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Cancer therapy directed by comprehensive genomic profiling: a single center study

Published on Jul 1, 2016in Cancer Research8.38
· DOI :10.1158/0008-5472.CAN-15-3043
Jennifer J. Wheler32
Estimated H-index: 32
(University of Texas MD Anderson Cancer Center),
Filip Janku41
Estimated H-index: 41
+ 16 AuthorsRazelle Kurzrock99
Estimated H-index: 99
(UCSD: University of California, San Diego)
Abstract
Innovative molecular diagnostics deployed in the clinic enable new ways to stratify patients into appropriate treatment regimens. These approaches may resolve a major challenge for early-phase clinical trials, which is to recruit patients who, while having failed previous treatments, may nevertheless respond to molecularly-targeted drugs. We report the findings of a prospective, single-center study conducted in patients with diverse refractory cancers who underwent comprehensive genomic profiling (CGP; next-generation sequencing, 236 genes). Of the 500 patients enrolled, 188 (37.6%) received either matched (N=122/188, 65%) or unmatched therapy (N=66/188, 35%). The most common reasons that patients were not evaluable for treatment included insufficient tissue, death, or hospice transfer. The median number of molecular alterations per patient was five (range, 1-14); median number of prior therapies, four. The most common diagnoses were ovarian cancer (18%), breast cancer (16%), sarcoma (13%), and renal cancer (7%). Of the 339 successfully-profiled patients, 317 (93.5%) had at least one potentially actionable alteration. By calculating matching scores, based on the number of drug matches and genomic aberrations per patient, we found that high scores were independently associated with a greater frequency of stable disease {greater than or equal to}6 months/partial/complete remission (22% (high scores) vs. 9% (low scores), p=0.024), longer time-to-treatment failure (hazard ratio [HR]=0.52, 95% confidence interval [CI]=0.36-0.74, p=0.0003), and survival (HR=0.65, CI=0.43-1.0, p=0.05). Collectively, this study offers a clinical proof of concept for the utility of CGP in assigning therapy to patients with refractory malignancies, especially in those patients with multiple genomic aberrations for whom combination therapies could be implemented.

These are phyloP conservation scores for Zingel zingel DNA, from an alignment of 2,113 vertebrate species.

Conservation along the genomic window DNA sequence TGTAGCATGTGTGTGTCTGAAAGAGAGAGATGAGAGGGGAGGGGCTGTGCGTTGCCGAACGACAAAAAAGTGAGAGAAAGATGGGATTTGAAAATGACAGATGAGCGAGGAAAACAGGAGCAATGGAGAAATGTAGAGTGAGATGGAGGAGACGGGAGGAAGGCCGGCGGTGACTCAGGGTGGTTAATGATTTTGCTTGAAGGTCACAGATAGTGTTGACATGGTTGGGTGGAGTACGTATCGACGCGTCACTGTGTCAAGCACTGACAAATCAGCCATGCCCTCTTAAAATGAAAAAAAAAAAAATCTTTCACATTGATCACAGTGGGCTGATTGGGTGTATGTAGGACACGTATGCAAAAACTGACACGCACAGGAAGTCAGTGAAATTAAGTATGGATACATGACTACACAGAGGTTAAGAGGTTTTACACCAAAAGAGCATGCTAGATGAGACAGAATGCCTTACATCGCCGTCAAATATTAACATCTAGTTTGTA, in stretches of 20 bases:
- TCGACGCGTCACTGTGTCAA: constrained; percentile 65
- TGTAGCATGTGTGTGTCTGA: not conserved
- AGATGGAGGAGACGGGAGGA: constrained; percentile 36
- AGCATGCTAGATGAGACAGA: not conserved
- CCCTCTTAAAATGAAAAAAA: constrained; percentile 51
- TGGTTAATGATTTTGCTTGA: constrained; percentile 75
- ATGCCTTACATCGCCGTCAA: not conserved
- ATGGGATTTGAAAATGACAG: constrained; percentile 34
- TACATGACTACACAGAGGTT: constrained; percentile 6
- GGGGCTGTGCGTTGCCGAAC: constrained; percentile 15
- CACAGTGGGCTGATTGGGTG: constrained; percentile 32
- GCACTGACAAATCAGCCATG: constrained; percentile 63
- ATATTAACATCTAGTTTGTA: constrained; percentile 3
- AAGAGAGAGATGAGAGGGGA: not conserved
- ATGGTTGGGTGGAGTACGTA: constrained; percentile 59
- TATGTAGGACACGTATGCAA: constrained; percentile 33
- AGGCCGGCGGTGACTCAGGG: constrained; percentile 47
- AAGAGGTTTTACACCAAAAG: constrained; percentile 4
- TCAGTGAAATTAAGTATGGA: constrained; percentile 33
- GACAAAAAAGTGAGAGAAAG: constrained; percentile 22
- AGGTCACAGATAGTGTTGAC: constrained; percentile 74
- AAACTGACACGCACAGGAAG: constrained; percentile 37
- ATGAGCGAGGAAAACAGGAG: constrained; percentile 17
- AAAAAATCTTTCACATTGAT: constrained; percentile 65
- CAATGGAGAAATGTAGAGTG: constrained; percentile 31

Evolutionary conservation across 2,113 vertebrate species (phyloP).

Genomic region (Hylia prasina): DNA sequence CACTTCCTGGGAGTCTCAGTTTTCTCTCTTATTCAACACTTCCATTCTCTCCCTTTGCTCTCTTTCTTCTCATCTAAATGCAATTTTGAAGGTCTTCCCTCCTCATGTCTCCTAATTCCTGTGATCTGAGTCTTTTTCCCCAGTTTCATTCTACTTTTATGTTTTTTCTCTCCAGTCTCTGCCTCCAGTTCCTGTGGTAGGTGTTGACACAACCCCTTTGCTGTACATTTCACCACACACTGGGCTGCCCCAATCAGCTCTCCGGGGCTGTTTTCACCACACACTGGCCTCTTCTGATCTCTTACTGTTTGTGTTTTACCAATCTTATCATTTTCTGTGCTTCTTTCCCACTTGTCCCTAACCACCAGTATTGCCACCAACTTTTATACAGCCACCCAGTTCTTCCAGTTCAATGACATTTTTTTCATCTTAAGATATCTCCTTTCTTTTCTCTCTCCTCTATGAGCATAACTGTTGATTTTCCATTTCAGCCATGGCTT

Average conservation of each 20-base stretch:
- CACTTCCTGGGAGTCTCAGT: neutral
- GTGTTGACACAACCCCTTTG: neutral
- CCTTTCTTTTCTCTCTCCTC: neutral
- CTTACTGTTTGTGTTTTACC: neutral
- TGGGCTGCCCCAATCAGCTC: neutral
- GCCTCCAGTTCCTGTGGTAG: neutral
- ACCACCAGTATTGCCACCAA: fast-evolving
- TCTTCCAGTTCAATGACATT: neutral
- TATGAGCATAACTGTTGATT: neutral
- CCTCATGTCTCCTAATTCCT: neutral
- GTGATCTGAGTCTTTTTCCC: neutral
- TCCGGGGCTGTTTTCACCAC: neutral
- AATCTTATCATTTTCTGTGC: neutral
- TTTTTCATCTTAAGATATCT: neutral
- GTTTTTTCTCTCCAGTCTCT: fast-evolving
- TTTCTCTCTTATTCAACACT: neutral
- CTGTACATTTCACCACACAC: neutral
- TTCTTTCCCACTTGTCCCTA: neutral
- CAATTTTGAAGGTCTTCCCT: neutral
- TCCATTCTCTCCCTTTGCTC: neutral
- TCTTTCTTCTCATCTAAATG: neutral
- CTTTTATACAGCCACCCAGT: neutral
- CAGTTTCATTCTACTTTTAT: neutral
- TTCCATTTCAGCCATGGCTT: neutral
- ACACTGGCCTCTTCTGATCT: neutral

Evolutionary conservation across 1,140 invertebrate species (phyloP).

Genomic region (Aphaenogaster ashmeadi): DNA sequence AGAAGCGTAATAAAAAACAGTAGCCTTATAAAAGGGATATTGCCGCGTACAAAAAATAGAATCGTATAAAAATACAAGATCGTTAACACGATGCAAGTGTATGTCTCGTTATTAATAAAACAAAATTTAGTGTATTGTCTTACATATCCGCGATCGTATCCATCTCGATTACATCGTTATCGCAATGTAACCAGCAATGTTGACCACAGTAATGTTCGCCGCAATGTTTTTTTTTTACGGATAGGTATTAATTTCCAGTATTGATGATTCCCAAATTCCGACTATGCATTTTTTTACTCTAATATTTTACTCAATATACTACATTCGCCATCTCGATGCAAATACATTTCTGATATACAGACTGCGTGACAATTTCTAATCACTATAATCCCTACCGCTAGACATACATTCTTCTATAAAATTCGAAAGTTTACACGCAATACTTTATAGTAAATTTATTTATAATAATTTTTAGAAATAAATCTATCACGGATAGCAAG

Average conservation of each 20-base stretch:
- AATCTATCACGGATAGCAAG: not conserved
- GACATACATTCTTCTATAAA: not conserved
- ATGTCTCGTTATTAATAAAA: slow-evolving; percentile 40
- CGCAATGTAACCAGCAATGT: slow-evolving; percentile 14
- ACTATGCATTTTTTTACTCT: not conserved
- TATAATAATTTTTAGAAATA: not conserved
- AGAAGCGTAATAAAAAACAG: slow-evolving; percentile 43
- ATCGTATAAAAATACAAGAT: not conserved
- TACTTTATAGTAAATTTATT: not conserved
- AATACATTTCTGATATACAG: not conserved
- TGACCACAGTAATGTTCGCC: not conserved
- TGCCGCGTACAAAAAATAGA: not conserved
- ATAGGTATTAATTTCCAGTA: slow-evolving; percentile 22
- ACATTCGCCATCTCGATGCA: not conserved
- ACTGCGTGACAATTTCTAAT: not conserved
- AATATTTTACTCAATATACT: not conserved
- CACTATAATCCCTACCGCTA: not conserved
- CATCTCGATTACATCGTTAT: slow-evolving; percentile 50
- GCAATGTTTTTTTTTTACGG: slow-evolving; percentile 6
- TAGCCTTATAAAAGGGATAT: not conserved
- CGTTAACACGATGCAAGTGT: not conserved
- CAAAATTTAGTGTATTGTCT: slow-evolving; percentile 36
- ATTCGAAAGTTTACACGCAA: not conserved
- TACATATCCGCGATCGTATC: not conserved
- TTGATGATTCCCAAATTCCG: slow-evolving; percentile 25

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  • References (54)
  • Citations (71)
References54
Newest
#1Vladimir Lazar (University of Paris-Sud)H-Index: 46
#2Eitan Rubin (BGU: Ben-Gurion University of the Negev)H-Index: 16
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#1Maria Schwaederle (UCSD: University of California, San Diego)H-Index: 18
#2Gregory A. Daniels (UCSD: University of California, San Diego)H-Index: 24
Last.Razelle Kurzrock (UCSD: University of California, San Diego)H-Index: 99
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#1Maria Schwaederle (UCSD: University of California, San Diego)H-Index: 18
#2Vladimir LazarH-Index: 46
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#1Gerald S. FalchookH-Index: 131
#2Michael Millward (UWA: University of Western Australia)H-Index: 45
Last.Razelle Kurzrock (UCSD: University of California, San Diego)H-Index: 99
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#1Jennifer J. Wheler (University of Texas MD Anderson Cancer Center)H-Index: 32
#2Jiun-Kae Jack Lee (University of Texas MD Anderson Cancer Center)H-Index: 88
Last.Razelle Kurzrock (UCSD: University of California, San Diego)H-Index: 99
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#1Miriam Martini (UNITO: University of Turin)H-Index: 16
#2Maria Chiara De Santis (UNITO: University of Turin)H-Index: 7
Last.Emilio Hirsch (UNITO: University of Turin)H-Index: 67
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#1In Sil Choi (UCSD: University of California, San Diego)H-Index: 1
#2Shumei Kato (UCSD: University of California, San Diego)H-Index: 12
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#1Alex M. Li (UCSD: University of California, San Diego)
#2Amélie Boichard (UCSD: University of California, San Diego)H-Index: 4
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#1Yifeng He (UPenn: University of Pennsylvania)H-Index: 2
#2Zhuowei Gu (SJTU: Shanghai Jiao Tong University)H-Index: 2
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#2Daphne W. Bell (NIH: National Institutes of Health)H-Index: 37
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